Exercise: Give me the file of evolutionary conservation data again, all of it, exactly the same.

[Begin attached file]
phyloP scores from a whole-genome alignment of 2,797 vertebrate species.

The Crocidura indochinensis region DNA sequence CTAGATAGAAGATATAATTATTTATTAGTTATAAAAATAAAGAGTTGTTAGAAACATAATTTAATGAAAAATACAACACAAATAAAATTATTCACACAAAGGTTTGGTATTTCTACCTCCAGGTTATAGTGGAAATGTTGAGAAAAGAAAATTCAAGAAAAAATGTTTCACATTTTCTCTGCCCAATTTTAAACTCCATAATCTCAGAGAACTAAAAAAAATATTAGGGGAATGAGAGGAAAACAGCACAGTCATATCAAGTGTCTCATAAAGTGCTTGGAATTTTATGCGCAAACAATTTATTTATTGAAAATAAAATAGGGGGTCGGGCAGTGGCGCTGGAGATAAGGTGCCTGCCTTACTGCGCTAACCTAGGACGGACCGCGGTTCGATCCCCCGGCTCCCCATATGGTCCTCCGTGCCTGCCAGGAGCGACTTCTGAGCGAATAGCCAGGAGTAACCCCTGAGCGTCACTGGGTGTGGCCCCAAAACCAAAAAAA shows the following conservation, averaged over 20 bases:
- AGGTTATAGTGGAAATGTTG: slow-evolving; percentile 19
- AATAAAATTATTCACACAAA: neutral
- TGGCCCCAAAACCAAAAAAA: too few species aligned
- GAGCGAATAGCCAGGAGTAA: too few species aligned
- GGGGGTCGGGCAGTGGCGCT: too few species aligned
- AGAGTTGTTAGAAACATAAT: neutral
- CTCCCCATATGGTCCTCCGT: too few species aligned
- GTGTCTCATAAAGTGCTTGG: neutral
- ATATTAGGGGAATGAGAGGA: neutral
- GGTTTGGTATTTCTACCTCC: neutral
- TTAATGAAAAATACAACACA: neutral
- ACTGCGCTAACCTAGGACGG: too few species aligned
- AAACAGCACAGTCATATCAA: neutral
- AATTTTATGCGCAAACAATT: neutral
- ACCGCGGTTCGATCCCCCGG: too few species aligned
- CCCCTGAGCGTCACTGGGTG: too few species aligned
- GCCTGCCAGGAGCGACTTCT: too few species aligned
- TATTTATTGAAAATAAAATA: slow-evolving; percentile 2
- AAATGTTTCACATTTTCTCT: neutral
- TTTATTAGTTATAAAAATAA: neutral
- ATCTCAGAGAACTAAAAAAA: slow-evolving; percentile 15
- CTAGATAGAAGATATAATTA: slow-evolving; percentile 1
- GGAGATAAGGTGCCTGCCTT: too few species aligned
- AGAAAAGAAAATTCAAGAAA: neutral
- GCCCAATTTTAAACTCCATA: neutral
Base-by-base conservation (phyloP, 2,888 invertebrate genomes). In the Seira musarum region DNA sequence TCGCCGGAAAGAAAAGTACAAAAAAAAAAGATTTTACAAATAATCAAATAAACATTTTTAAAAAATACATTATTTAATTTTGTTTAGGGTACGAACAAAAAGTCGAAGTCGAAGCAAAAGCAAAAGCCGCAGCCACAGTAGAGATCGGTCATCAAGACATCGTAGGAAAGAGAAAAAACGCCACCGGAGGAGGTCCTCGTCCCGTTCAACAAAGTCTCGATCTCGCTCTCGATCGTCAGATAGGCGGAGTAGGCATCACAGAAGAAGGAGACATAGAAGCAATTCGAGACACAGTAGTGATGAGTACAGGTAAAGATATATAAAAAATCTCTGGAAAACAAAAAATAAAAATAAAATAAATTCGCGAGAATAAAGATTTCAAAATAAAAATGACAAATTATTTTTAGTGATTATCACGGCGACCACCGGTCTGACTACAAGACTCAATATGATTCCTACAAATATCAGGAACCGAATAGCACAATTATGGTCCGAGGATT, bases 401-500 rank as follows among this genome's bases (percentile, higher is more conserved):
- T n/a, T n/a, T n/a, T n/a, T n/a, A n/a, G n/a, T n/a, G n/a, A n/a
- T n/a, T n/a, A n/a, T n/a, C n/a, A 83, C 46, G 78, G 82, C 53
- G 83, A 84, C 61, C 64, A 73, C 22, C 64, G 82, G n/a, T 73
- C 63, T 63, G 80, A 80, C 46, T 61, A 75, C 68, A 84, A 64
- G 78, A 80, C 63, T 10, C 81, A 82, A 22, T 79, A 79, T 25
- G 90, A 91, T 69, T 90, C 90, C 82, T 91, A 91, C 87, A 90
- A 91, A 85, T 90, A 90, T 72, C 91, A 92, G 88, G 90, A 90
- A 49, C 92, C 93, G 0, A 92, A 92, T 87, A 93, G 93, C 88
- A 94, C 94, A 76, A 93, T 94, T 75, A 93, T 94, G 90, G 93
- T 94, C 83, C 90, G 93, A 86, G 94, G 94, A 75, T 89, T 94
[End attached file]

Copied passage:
phyloP scores from a whole-genome alignment of 2,797 vertebrate species.

The Crocidura indochinensis region DNA sequence CTAGATAGAAGATATAATTATTTATTAGTTATAAAAATAAAGAGTTGTTAGAAACATAATTTAATGAAAAATACAACACAAATAAAATTATTCACACAAAGGTTTGGTATTTCTACCTCCAGGTTATAGTGGAAATGTTGAGAAAAGAAAATTCAAGAAAAAATGTTTCACATTTTCTCTGCCCAATTTTAAACTCCATAATCTCAGAGAACTAAAAAAAATATTAGGGGAATGAGAGGAAAACAGCACAGTCATATCAAGTGTCTCATAAAGTGCTTGGAATTTTATGCGCAAACAATTTATTTATTGAAAATAAAATAGGGGGTCGGGCAGTGGCGCTGGAGATAAGGTGCCTGCCTTACTGCGCTAACCTAGGACGGACCGCGGTTCGATCCCCCGGCTCCCCATATGGTCCTCCGTGCCTGCCAGGAGCGACTTCTGAGCGAATAGCCAGGAGTAACCCCTGAGCGTCACTGGGTGTGGCCCCAAAACCAAAAAAA shows the following conservation, averaged over 20 bases:
- AGGTTATAGTGGAAATGTTG: slow-evolving; percentile 19
- AATAAAATTATTCACACAAA: neutral
- TGGCCCCAAAACCAAAAAAA: too few species aligned
- GAGCGAATAGCCAGGAGTAA: too few species aligned
- GGGGGTCGGGCAGTGGCGCT: too few species aligned
- AGAGTTGTTAGAAACATAAT: neutral
- CTCCCCATATGGTCCTCCGT: too few species aligned
- GTGTCTCATAAAGTGCTTGG: neutral
- ATATTAGGGGAATGAGAGGA: neutral
- GGTTTGGTATTTCTACCTCC: neutral
- TTAATGAAAAATACAACACA: neutral
- ACTGCGCTAACCTAGGACGG: too few species aligned
- AAACAGCACAGTCATATCAA: neutral
- AATTTTATGCGCAAACAATT: neutral
- ACCGCGGTTCGATCCCCCGG: too few species aligned
- CCCCTGAGCGTCACTGGGTG: too few species aligned
- GCCTGCCAGGAGCGACTTCT: too few species aligned
- TATTTATTGAAAATAAAATA: slow-evolving; percentile 2
- AAATGTTTCACATTTTCTCT: neutral
- TTTATTAGTTATAAAAATAA: neutral
- ATCTCAGAGAACTAAAAAAA: slow-evolving; percentile 15
- CTAGATAGAAGATATAATTA: slow-evolving; percentile 1
- GGAGATAAGGTGCCTGCCTT: too few species aligned
- AGAAAAGAAAATTCAAGAAA: neutral
- GCCCAATTTTAAACTCCATA: neutral
Base-by-base conservation (phyloP, 2,888 invertebrate genomes). In the Seira musarum region DNA sequence TCGCCGGAAAGAAAAGTACAAAAAAAAAAGATTTTACAAATAATCAAATAAACATTTTTAAAAAATACATTATTTAATTTTGTTTAGGGTACGAACAAAAAGTCGAAGTCGAAGCAAAAGCAAAAGCCGCAGCCACAGTAGAGATCGGTCATCAAGACATCGTAGGAAAGAGAAAAAACGCCACCGGAGGAGGTCCTCGTCCCGTTCAACAAAGTCTCGATCTCGCTCTCGATCGTCAGATAGGCGGAGTAGGCATCACAGAAGAAGGAGACATAGAAGCAATTCGAGACACAGTAGTGATGAGTACAGGTAAAGATATATAAAAAATCTCTGGAAAACAAAAAATAAAAATAAAATAAATTCGCGAGAATAAAGATTTCAAAATAAAAATGACAAATTATTTTTAGTGATTATCACGGCGACCACCGGTCTGACTACAAGACTCAATATGATTCCTACAAATATCAGGAACCGAATAGCACAATTATGGTCCGAGGATT, bases 401-500 rank as follows among this genome's bases (percentile, higher is more conserved):
- T n/a, T n/a, T n/a, T n/a, T n/a, A n/a, G n/a, T n/a, G n/a, A n/a
- T n/a, T n/a, A n/a, T n/a, C n/a, A 83, C 46, G 78, G 82, C 53
- G 83, A 84, C 61, C 64, A 73, C 22, C 64, G 82, G n/a, T 73
- C 63, T 63, G 80, A 80, C 46, T 61, A 75, C 68, A 84, A 64
- G 78, A 80, C 63, T 10, C 81, A 82, A 22, T 79, A 79, T 25
- G 90, A 91, T 69, T 90, C 90, C 82, T 91, A 91, C 87, A 90
- A 91, A 85, T 90, A 90, T 72, C 91, A 92, G 88, G 90, A 90
- A 49, C 92, C 93, G 0, A 92, A 92, T 87, A 93, G 93, C 88
- A 94, C 94, A 76, A 93, T 94, T 75, A 93, T 94, G 90, G 93
- T 94, C 83, C 90, G 93, A 86, G 94, G 94, A 75, T 89, T 94